Why One Veterinarian Quit, Disgusted With a Profession He Once Revered
"A whole industry has arisen out of squeezing the most money out of treating family pets," Watkinson writes in the article published by the Daily Mail. Watkinson accuses financially-motivated veterinarians of ordering unnecessary procedures, prolonging a sick pet's life with expensive treatments merely to generate higher fees and even researching a pet owner's home address to determine wealth and how much the client could be charged.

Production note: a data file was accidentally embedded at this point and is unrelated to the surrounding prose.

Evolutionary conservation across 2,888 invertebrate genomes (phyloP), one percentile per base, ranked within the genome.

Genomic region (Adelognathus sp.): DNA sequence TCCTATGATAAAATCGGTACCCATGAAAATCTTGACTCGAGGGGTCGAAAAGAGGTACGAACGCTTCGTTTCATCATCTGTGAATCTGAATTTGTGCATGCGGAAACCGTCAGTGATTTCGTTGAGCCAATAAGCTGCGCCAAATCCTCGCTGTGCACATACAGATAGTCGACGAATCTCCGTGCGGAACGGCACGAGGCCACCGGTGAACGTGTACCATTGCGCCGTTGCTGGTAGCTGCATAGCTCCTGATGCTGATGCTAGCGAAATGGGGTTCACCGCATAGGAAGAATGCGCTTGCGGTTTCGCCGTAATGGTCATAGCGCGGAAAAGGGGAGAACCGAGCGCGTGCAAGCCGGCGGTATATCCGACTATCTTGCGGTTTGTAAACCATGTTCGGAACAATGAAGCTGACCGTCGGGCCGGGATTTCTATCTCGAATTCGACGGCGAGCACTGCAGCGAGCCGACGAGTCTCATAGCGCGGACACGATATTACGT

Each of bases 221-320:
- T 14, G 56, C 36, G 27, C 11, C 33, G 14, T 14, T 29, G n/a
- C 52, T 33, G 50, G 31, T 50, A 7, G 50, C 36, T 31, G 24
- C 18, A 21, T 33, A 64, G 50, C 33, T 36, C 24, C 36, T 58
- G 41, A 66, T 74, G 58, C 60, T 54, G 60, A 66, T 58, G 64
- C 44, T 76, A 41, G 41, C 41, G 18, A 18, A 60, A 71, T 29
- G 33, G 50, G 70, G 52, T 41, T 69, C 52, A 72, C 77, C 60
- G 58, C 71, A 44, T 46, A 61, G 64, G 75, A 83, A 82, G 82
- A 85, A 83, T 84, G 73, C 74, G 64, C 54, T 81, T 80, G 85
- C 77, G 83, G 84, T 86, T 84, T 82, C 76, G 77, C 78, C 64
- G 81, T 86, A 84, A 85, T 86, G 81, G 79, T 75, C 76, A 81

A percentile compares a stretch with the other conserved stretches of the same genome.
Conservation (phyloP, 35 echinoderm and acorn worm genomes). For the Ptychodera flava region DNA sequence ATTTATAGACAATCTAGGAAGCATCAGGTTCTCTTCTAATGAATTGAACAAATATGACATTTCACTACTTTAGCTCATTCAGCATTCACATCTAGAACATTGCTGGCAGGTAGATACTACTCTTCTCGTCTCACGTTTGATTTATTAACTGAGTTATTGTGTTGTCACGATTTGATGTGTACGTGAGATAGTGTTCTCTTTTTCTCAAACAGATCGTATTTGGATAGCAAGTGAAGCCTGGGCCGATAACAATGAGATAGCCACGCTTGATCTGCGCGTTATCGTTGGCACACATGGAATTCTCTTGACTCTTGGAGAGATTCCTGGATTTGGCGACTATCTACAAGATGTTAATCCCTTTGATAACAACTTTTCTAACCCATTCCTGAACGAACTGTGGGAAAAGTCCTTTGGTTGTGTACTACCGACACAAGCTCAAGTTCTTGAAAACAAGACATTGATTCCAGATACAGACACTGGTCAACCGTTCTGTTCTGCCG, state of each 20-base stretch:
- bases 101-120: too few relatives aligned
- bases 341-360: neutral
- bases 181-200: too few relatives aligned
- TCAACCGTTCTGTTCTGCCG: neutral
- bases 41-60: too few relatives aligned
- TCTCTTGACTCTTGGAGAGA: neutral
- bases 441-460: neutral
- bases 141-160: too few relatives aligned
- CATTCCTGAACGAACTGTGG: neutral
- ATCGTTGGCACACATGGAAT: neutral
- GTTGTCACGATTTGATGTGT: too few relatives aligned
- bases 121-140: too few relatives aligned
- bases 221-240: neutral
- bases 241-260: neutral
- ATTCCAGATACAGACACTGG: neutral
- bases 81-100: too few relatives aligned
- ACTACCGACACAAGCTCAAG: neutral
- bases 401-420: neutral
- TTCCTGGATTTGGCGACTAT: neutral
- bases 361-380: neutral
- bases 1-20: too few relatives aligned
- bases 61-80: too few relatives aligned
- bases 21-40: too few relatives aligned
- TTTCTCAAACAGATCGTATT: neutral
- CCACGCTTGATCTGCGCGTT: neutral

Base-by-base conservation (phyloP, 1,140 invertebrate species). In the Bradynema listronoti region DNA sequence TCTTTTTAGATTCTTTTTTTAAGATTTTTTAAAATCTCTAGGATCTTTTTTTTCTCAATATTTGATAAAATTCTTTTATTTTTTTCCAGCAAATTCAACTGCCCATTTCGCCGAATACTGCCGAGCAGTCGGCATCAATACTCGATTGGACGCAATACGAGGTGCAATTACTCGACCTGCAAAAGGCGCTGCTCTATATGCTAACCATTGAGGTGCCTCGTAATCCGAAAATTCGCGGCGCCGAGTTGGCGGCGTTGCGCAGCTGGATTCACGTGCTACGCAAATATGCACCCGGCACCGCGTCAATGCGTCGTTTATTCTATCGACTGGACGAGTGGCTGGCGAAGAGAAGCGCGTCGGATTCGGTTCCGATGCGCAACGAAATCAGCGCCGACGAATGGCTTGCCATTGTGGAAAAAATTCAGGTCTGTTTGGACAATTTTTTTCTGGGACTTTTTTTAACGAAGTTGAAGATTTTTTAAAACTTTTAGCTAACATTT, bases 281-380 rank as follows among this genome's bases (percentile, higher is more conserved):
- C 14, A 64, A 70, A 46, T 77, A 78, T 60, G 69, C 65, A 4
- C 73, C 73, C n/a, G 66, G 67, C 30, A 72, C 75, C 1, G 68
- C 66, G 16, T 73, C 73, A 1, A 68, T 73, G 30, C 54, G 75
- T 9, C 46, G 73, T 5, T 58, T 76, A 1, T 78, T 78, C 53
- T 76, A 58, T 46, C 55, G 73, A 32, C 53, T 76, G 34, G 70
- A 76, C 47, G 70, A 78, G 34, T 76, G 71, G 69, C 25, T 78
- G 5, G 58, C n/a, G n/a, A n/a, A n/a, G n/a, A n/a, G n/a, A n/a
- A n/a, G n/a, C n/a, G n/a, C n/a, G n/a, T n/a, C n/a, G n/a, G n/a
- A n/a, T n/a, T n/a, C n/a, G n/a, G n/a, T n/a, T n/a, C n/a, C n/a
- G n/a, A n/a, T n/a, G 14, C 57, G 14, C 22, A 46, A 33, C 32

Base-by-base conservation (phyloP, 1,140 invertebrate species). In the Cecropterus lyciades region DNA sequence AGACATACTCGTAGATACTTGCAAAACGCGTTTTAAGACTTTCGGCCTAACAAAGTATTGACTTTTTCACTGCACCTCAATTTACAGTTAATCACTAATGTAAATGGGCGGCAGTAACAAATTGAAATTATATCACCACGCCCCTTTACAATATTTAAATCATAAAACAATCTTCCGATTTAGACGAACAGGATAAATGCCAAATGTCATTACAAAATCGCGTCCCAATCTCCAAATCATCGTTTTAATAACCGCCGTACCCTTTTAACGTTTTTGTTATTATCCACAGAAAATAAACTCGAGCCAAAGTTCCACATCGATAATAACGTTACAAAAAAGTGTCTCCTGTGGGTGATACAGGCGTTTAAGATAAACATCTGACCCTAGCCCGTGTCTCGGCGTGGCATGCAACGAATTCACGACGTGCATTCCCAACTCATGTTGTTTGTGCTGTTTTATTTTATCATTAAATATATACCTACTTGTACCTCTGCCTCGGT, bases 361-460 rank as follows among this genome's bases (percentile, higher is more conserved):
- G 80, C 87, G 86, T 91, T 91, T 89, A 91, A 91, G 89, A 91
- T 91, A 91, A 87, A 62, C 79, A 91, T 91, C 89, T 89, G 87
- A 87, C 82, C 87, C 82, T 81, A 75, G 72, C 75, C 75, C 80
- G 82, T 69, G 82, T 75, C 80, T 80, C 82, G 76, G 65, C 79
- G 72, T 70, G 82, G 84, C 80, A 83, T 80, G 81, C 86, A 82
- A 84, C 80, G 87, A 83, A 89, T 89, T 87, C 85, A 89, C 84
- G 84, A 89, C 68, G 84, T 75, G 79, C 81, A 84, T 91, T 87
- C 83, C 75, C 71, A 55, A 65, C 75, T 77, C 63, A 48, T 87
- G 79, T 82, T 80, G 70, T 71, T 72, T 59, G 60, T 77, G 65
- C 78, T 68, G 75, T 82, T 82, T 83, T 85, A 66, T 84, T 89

"I'm not saying everybody does it, and it's probably not the majority," Watkinson, 32, tells Paw Nation. "But there are people in this profession who do things like that. There are veterinary practices where a vet is given minimum financial targets and has to make a certain amount of money per consult." Pet insurance can be helpful to pet owners in emergencies, says Watkinson, but "it's an easy excuse for some veterinarians to take advantage of the system." And what about a client who owns a purebred dog with a lot of inherited problems? "It's a potential goldmine," says Watkinson.